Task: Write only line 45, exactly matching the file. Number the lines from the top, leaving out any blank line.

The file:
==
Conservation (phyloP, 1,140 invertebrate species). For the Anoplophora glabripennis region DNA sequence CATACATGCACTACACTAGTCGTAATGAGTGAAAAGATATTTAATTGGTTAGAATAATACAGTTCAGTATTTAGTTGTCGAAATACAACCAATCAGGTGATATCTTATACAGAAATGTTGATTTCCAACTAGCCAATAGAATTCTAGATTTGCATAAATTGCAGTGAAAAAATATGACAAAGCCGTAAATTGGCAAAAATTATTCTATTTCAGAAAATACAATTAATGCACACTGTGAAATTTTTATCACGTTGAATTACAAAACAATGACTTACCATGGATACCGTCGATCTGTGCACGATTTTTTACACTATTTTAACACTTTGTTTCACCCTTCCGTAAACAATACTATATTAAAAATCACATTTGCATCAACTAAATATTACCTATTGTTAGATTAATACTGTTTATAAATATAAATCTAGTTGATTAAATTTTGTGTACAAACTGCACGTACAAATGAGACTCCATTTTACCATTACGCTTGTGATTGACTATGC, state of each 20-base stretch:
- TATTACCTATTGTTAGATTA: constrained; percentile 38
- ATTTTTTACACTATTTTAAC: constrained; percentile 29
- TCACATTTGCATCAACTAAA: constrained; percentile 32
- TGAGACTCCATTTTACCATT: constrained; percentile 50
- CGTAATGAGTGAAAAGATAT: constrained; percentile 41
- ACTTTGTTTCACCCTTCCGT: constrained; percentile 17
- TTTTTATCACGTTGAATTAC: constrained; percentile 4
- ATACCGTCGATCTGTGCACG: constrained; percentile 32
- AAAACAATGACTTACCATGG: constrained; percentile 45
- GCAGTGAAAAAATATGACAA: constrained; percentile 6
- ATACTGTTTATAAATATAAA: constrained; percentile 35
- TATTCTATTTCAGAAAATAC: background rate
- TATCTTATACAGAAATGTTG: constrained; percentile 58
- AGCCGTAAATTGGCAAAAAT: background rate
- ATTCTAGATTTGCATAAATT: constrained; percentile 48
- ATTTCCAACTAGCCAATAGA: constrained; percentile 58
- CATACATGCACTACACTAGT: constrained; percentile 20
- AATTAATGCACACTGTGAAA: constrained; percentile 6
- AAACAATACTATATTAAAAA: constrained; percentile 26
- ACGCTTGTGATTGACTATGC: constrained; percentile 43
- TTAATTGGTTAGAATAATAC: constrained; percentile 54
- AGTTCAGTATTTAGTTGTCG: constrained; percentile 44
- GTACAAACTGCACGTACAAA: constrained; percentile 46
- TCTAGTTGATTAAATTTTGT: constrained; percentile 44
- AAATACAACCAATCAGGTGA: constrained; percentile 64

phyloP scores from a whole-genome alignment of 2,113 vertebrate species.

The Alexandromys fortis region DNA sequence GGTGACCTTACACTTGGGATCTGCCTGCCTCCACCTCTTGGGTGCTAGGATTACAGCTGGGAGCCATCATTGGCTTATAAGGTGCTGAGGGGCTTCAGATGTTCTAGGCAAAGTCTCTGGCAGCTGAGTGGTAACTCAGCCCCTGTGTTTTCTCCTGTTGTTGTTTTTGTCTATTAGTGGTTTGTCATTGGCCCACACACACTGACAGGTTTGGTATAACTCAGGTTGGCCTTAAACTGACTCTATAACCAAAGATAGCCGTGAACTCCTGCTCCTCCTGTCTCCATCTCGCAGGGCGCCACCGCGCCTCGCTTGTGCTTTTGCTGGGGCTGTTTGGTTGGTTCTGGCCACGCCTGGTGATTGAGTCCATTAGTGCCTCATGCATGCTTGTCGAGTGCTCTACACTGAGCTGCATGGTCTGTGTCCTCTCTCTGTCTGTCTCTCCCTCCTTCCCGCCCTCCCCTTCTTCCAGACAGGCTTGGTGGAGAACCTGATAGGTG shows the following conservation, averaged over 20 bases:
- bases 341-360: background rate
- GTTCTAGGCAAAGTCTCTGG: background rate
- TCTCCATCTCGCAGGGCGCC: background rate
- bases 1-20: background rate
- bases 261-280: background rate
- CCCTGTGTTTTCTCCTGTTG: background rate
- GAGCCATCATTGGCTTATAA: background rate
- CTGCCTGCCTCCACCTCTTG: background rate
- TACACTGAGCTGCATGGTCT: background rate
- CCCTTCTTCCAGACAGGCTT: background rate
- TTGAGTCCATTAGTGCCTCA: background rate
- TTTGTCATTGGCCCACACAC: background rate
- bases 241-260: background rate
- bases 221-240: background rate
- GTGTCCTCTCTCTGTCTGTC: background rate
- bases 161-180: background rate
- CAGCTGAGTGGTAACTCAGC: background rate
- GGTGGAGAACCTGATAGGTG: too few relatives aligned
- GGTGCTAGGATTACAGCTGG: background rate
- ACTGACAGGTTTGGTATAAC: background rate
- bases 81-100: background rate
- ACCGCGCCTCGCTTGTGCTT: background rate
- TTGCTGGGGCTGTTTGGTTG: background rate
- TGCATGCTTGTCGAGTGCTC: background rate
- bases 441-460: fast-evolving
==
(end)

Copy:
- CAGCTGAGTGGTAACTCAGC: background rate